Fears of a rising tide of racial violence strengthened last week when a senior Egyptian diplomat was assaulted by neo-nazis in central Kyiv, according to the Egyptian news agency MENA. A group of twelve people assaulted counsellor Khaled Nader, according to the report, although it did not reveal the extent of the injuries received. Kyiv has witnessed a number of racially motivated attacks in the past year, with four African residents of the Ukrainian capital losing their lives and a number of other non-white residents being on the receiving end of serious assaults. The attacks are thought to be the work of a small minority of far-right extremists and mirror a far broader trend of similar attacks in neighbouring Russia, where nationalist groups are said to receive tacit support from the state and campaign openly for the removal of non-ethnic Russians from all spheres of public life. A mass demonstration of opposition to this outbreak of racial violence in Kyiv was planned for 6 April but the current political unrest forced event organisers to postpone the march. What’s On will announce the new date as soon as it is fixed.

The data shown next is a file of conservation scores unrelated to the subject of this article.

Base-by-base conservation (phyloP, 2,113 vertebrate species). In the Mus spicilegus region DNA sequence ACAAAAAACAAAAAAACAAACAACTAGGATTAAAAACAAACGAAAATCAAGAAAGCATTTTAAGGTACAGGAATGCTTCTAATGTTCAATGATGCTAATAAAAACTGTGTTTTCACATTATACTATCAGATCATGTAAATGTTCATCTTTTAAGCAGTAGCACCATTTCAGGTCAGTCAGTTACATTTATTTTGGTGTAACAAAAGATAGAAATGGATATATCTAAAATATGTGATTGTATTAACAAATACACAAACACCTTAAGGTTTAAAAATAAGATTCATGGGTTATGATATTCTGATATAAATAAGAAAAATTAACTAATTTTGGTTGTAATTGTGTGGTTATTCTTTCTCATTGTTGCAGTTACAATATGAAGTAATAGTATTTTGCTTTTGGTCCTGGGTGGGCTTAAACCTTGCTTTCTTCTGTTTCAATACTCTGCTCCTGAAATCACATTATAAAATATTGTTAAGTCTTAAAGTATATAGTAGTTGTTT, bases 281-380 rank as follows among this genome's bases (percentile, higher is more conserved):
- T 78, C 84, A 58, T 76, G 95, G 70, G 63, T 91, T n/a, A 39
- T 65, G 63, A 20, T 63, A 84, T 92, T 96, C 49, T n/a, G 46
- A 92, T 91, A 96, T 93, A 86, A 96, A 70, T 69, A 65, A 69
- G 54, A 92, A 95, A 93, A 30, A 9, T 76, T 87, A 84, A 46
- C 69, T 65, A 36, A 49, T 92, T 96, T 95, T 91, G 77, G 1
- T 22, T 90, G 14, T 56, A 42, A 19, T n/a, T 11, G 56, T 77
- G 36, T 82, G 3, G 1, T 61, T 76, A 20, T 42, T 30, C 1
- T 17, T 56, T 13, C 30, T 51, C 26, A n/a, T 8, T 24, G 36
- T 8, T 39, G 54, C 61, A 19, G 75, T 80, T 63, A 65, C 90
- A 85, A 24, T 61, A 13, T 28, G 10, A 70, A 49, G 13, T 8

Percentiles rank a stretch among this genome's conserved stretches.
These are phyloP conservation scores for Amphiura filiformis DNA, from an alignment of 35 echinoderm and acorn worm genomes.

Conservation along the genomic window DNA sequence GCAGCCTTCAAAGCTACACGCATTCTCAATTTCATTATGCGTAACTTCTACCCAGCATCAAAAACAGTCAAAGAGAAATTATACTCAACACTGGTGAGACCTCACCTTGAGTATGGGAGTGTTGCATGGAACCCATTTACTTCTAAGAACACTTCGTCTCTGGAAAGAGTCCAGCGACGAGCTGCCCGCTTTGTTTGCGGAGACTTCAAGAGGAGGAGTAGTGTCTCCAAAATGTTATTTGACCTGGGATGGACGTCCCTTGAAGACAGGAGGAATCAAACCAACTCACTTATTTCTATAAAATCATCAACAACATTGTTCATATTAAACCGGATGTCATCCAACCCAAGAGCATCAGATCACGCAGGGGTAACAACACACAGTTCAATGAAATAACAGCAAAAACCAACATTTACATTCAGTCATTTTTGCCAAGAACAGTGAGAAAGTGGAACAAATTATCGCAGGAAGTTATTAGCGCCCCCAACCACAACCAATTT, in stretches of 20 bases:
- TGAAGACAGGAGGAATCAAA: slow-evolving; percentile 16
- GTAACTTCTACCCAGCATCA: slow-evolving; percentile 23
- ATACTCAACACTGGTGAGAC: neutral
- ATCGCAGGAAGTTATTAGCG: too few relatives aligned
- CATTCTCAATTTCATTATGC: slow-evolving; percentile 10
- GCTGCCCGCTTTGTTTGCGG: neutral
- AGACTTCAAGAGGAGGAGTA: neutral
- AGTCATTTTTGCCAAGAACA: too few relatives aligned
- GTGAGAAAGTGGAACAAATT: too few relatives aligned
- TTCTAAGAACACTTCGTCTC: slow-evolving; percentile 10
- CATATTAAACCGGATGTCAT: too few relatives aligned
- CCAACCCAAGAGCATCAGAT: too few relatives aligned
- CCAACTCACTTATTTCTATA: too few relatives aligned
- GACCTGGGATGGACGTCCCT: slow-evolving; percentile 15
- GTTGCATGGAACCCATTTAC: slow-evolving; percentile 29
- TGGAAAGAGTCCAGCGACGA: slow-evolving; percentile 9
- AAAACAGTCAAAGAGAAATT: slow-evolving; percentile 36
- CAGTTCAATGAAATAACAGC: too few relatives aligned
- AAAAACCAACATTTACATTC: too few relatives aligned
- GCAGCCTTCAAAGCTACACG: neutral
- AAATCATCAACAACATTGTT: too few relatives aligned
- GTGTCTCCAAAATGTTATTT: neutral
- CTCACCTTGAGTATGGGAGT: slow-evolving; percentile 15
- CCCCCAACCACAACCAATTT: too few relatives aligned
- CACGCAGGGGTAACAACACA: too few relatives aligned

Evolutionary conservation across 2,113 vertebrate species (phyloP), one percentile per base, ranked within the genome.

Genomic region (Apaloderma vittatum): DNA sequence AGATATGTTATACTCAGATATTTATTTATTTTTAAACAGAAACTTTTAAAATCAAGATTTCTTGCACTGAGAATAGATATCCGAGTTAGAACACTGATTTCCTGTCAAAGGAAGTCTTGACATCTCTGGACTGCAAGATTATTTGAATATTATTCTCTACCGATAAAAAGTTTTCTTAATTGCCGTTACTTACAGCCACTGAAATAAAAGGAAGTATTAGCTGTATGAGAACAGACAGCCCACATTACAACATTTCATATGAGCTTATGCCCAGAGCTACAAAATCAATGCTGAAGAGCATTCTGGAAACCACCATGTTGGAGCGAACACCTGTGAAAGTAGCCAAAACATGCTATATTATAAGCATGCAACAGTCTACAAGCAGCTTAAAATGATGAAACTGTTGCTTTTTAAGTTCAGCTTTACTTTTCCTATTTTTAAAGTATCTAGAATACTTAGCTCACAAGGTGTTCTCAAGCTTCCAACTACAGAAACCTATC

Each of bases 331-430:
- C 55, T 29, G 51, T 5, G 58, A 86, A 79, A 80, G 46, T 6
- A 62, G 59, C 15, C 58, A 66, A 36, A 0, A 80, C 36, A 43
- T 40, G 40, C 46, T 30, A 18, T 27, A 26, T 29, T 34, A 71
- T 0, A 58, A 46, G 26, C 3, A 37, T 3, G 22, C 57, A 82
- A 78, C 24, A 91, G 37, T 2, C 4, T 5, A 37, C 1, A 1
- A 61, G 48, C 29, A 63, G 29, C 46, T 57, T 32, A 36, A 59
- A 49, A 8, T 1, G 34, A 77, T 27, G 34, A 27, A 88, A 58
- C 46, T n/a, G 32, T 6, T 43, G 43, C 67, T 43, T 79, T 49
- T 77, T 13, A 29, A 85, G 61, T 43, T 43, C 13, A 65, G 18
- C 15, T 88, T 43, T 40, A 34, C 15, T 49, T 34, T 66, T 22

|Brand New Theme Tune for Klitschko Jnr? - Whats Up?|
Former Pantera frontman Phil Anselmo has offered to pen a new entrance theme for Ukraine’s heavyweight boxing champ Volodymyr Klitschko because he is convinced that the current tune does not do the Kyiv knockout merchant justice. Klitschko junior currently enters the arena to the sound of the Red Hot Chili Peppers track ‘Can’t Stop’ but rock n’ roll hero Anselmo remains confident that he can do better. Anselmo is a big boxing fan and claims that while the current entrance tune is OK, it is not really motivating the fighter. “Nothing against the Chili Peppers but ‘Can’t Stop’ takes away from the intensity and credibility of Klitschko’s performance. I’ve already got an idea. What I have to offer would pump up the crowd. It would pump up the world and it would pump up Klitschko. I’m more than capable of writing the ultimate Klitschko entrance song,” the modest musician commented.
|Svitlana Volnova - Cover Story|
TV host and socialite